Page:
Lovelace begins in 1970 with Linda Lovelace (Amanda Seyfried) as a 20-year-old good girl stuck in a Florida home with an oppressively religious mother (Sharon Stone) and laid-back father (Robert Patrick). Linda is swept off her feet by Chuck Traylor (Peter Sarsgaard), who's able to charm her parents while introducing Linda to a world of sex and drugs. In no time at all, they're married.
But it doesn't take long for Chuck to get in financial troubles, and that's when he decides to get Linda into the porn industry to make some money. He shows a movie with her, er, talent to producers Anthony Romano (Peter Noth) and Butchie Peraino (Bobby Cannavale), along with writer/director Gerry Damaino (Hank Azaria), and they decide to make her the star of their movie. The resulting skin movie, Deep Throat, becomes a cultural phenomenon and one of the highest-grossing adult films ever, transforming Linda Lovelace becomes a household name. But there's a dark side to her success...
So how does Lovelace work? It's a mix of positive and negative. The only two actors with real screen time are Seyfried and Sarsgaard, and they do very well with their roles. Seyfried captures both the early innocence of Linda (during her audition for the adult film she recites "Mary had a little lamb") and the fear and ultimate maturity from her abuse. Sarsggard has an easier time of making Chuck into a monster, with a casual expectation that he is to be obeyed or else. My biggest issue with the movie is its liberties with Linda Lovelace's life. While the opening describes this as "based on a true story," the story here cherry-picks parts of Lovelace's life for its narrative. For example, in real life Linda Lovelace became a crusader against the porn industry, yet here she only speaks out against domestic abuse; the contradictions and falsehoods in her public statements are also skipped entirely.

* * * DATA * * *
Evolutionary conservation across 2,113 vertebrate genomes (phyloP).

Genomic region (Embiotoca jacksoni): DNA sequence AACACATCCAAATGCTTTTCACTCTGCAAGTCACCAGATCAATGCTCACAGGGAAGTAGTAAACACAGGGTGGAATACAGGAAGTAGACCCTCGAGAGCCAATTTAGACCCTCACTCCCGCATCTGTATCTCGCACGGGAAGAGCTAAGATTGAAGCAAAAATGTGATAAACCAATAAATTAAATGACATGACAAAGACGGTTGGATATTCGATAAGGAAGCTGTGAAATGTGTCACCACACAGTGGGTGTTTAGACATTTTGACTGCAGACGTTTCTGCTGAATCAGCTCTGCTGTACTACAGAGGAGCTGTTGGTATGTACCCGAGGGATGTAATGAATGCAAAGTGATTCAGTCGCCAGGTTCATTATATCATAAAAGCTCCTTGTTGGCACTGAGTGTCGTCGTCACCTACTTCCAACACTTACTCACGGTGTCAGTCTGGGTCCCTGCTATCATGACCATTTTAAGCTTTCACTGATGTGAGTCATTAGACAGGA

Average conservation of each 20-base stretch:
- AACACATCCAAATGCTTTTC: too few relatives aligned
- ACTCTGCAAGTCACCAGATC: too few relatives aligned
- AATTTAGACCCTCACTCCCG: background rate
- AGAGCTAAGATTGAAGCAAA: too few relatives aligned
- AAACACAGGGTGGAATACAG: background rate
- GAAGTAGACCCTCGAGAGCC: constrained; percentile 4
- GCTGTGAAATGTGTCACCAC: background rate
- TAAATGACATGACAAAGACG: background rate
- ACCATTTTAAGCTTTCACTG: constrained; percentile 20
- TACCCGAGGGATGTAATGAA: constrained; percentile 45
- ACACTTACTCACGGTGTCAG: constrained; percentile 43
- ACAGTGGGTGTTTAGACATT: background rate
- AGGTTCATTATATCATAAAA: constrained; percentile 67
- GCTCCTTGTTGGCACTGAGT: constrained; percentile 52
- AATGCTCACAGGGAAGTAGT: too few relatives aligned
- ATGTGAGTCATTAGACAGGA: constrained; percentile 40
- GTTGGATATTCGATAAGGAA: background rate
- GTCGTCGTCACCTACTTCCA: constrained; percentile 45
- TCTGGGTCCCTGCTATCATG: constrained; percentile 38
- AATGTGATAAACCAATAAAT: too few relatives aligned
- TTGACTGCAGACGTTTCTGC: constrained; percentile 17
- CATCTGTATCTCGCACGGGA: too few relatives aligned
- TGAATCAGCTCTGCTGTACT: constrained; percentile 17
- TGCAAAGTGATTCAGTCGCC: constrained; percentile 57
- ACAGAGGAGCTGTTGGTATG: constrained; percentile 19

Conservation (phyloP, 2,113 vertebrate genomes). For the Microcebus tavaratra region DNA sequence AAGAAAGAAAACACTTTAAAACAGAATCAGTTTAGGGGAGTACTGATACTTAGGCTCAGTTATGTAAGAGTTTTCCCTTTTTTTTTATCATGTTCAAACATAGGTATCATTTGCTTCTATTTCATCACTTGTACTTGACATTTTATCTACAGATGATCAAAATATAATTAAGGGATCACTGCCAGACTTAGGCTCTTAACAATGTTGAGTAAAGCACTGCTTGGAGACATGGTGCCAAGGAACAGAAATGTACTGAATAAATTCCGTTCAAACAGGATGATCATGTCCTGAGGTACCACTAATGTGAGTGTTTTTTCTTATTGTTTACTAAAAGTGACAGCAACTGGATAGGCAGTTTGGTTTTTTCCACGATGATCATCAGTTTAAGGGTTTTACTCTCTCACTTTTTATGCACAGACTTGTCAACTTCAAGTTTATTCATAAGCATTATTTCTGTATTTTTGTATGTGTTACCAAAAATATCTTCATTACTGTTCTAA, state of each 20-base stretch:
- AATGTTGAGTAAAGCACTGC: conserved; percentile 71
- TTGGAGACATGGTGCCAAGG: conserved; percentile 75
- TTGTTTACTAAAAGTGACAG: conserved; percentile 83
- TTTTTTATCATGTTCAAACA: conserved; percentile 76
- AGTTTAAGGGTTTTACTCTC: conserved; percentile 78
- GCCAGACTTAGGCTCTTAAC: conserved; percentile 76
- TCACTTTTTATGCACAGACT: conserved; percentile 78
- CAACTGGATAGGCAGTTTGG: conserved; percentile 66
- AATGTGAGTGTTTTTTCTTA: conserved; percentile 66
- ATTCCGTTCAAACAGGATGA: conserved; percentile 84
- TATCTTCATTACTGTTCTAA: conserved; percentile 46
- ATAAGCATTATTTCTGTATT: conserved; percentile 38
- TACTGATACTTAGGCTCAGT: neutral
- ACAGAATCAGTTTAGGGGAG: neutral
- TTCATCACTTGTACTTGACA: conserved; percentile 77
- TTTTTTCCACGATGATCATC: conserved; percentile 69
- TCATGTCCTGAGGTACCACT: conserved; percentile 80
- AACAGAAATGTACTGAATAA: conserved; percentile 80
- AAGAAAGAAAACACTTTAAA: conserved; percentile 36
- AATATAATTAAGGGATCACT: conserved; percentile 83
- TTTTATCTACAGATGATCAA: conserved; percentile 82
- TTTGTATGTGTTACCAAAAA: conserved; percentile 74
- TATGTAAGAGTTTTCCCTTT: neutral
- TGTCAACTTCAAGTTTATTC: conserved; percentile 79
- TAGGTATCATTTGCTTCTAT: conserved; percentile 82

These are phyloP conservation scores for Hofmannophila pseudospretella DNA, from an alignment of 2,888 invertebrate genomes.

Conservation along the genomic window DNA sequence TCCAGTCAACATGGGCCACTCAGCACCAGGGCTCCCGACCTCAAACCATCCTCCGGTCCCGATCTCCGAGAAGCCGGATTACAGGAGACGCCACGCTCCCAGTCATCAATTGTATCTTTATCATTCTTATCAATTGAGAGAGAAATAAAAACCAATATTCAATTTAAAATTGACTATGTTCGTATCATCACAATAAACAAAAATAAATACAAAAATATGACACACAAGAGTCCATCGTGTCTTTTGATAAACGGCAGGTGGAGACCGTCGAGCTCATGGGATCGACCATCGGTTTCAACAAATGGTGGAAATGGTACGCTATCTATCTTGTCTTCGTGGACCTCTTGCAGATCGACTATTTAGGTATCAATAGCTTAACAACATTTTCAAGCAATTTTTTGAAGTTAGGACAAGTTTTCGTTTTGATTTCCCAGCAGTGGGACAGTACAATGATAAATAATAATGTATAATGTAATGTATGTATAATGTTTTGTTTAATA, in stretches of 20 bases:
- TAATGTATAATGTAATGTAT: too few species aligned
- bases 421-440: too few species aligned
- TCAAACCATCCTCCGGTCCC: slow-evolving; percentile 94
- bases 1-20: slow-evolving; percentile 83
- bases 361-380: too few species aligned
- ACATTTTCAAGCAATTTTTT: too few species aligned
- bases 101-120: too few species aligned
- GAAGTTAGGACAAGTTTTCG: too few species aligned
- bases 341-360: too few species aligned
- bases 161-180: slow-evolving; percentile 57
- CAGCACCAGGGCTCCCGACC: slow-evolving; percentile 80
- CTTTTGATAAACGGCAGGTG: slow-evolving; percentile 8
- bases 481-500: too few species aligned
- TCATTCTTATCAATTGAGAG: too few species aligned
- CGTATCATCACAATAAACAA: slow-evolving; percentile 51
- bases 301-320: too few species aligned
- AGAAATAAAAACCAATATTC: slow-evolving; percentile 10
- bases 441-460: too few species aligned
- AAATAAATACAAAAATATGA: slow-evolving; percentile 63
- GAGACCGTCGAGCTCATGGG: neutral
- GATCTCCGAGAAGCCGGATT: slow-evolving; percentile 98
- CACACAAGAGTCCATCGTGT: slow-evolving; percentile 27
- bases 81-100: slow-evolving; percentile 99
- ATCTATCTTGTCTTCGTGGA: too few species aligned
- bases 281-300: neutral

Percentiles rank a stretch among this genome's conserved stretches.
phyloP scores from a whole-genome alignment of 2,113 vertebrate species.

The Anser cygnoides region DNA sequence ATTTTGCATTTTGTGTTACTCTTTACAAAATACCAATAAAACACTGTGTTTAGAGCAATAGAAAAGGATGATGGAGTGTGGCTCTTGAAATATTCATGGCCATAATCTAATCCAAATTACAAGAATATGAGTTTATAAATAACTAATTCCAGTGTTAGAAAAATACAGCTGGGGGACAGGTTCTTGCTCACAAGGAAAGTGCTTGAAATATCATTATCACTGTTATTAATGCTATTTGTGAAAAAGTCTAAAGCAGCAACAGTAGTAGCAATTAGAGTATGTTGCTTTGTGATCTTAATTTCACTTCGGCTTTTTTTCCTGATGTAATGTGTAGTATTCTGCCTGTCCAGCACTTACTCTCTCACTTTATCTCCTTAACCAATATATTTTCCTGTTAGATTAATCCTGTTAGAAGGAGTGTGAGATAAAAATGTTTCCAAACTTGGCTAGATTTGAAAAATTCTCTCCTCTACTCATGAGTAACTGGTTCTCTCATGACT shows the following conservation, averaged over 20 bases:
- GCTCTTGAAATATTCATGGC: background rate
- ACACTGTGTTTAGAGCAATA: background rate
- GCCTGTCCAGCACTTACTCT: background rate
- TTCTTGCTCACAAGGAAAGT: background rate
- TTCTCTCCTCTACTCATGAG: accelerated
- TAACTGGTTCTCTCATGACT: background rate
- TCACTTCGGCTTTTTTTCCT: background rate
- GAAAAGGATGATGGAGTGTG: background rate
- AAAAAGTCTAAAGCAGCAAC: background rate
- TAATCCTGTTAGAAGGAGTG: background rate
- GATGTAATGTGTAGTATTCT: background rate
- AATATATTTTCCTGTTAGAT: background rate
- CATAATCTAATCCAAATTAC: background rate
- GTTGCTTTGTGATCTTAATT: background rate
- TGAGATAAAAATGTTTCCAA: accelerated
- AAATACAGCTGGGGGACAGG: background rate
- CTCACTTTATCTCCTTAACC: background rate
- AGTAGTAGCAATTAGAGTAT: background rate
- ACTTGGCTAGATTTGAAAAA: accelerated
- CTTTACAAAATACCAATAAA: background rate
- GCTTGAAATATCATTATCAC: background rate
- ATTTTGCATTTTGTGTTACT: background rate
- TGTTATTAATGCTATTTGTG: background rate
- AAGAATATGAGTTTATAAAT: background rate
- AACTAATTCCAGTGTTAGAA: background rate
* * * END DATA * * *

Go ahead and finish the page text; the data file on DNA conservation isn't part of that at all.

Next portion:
Lovelace isn't so much a movie about one of the most famous porn stars of all time as it is a docudrama about an abusive husband and the wife who overcame him. Even with a terrific cast, that's a little disappointing given what this could have been. (The only dvd extra is a big one, as almost every star and both directors talk about the movie.)
Overall grade: C+
Reviewed by James Lynch